Friday 28 October 2016

96pc say 'no' to doctors sharing patient information online

Sarah-Jane Murphy

Published 31/07/2015 | 11:09

It is pivotal for doctors to establish a relationship of trust with their patients
It is pivotal for doctors to establish a relationship of trust with their patients

A new survey commissioned by the Medical Council has revealed that 96 per cent of people are against doctors sharing patient information on social media.

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The survey of 1,000 adults was conducted to inform the Medical Council of public perception in relation to professional conduct and ethics.

Feedback on doctors’ use of social media found that 76pc of people agreed that if their doctor posted personal information on social media such as Facebook or Twitter, it would make them think differently about his or her professionalism.

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Interim CEO of the Medical Council, Catherine Whelan, said that the survey results demonstrate how pivotal it is for doctors to establish and maintain a relationship with their patients based on trust.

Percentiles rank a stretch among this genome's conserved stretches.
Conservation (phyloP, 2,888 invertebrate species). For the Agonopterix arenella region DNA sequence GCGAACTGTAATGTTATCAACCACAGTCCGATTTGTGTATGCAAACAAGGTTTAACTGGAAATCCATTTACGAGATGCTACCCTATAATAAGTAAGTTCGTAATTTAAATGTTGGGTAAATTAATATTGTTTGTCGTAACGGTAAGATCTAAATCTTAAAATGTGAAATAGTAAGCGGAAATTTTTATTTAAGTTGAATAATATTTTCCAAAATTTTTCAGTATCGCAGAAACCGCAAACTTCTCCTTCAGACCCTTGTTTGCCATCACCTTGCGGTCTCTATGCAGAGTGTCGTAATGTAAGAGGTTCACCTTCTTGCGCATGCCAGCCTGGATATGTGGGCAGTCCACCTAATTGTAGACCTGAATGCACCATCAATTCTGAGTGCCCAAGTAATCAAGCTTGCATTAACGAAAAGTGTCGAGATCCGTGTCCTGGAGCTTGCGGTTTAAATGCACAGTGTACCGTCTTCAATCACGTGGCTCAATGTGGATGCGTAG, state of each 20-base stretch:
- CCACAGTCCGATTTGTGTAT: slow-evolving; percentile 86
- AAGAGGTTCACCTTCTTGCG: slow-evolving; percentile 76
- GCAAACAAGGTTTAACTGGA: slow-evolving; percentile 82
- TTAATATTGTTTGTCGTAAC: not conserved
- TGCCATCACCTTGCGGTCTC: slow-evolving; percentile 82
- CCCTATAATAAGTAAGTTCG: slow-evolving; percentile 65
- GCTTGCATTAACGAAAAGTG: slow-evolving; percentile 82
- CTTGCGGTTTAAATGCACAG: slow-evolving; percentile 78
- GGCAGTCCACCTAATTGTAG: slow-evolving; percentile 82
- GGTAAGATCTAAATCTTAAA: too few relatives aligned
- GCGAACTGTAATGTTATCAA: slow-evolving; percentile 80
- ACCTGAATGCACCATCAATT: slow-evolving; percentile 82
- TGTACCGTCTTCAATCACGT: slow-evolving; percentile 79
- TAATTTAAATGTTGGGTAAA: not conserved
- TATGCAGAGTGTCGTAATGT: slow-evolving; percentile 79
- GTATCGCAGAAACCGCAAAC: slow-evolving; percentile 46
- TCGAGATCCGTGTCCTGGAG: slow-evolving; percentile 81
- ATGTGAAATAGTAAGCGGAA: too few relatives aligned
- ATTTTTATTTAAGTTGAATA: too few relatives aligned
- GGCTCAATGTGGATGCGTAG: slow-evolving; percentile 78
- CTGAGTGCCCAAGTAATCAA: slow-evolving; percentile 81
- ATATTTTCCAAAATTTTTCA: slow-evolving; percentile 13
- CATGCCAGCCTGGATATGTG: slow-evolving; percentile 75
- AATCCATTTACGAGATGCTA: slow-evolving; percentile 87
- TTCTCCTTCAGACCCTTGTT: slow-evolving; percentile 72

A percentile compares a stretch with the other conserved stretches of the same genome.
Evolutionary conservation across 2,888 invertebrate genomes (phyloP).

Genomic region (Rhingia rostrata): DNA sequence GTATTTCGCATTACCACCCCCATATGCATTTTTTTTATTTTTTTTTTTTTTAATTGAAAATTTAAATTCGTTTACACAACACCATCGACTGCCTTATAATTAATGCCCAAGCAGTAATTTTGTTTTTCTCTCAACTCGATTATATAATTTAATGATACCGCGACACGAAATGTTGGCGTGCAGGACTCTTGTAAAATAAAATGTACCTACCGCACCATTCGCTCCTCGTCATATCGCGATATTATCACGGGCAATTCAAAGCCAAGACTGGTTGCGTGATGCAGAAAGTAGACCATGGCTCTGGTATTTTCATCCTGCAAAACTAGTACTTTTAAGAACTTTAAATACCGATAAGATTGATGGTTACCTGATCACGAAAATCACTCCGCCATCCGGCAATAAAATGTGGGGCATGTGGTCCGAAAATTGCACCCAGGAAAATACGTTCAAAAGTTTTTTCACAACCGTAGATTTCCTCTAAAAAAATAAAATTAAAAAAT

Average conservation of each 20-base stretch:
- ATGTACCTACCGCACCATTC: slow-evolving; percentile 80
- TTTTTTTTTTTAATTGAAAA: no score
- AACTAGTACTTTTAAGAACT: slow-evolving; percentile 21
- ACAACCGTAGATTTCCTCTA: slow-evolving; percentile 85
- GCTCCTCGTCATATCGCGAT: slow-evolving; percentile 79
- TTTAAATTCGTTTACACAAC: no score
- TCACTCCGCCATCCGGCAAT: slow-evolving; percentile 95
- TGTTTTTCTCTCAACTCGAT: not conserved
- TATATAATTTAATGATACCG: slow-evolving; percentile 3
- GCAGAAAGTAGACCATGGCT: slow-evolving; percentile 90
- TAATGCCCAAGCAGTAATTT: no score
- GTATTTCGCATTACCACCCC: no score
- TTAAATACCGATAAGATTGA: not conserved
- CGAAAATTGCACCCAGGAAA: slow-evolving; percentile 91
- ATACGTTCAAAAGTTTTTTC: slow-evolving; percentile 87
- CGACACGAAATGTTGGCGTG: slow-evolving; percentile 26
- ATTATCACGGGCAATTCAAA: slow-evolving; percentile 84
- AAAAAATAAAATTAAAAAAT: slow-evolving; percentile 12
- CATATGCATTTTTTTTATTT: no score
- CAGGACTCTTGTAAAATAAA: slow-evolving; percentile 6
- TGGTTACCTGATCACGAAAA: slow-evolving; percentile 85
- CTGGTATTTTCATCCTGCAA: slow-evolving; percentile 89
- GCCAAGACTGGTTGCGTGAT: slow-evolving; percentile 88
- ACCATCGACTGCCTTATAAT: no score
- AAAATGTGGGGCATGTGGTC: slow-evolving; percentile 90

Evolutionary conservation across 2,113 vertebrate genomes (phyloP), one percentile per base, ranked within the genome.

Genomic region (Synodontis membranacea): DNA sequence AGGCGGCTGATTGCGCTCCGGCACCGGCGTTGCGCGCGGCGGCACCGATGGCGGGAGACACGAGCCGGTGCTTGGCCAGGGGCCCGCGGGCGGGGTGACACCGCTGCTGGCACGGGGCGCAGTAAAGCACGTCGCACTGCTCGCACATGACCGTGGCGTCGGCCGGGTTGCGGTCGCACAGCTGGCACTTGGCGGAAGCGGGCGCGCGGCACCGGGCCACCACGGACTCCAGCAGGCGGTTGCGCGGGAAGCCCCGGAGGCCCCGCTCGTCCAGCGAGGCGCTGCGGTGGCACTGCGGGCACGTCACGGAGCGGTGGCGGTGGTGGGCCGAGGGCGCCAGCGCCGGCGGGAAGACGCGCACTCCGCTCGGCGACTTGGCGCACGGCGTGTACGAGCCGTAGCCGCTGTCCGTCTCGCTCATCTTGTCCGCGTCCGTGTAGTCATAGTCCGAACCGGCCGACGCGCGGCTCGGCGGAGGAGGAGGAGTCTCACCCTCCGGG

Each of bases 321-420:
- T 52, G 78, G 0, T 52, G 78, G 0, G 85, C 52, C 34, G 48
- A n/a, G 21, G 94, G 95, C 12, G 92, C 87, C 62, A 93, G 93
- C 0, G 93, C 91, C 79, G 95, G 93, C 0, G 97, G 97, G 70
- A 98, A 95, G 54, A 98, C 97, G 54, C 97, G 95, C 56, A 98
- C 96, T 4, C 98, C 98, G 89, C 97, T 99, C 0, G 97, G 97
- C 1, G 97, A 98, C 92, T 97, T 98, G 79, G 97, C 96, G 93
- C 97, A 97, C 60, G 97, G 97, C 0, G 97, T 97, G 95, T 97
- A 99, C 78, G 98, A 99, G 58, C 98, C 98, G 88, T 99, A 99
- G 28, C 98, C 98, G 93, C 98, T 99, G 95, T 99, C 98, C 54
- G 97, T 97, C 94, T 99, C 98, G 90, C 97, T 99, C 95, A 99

"Our aim at the Medical Council is to guide and support doctors so that trust continues to underpin the patient-doctor relationship whether it’s in person or online," she said.

Vice President of the Medical Council, Dr Audrey Dillon, said that the organisation is aware of patient concern in relation to social media and confidentiality.

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"We have tried to strike a balance by encouraging appropriate social media use by doctors, and we hope that members of the public along with doctors take the time to provide their views on this draft guidance”.

The Irish Medical Organisation (IMO) published a position paper on social media in 2013.

The document advises doctors to avoid adding or accepting patients and/or their relatives into social networks. The paper also asks members to not post content regarding patients.

“Even if their symptoms have been anonymised, there is still the chance of identification. No content on social networking sites should ever reference patients or their specific case," it reads.

The IMO recognised the heightened difficulties for doctors in more rural areas, where there is a crossover between the social and the professional.

”You should treat your interactions online no differently than what you do in the physical world, with the same considerations to professionalism," they advised.

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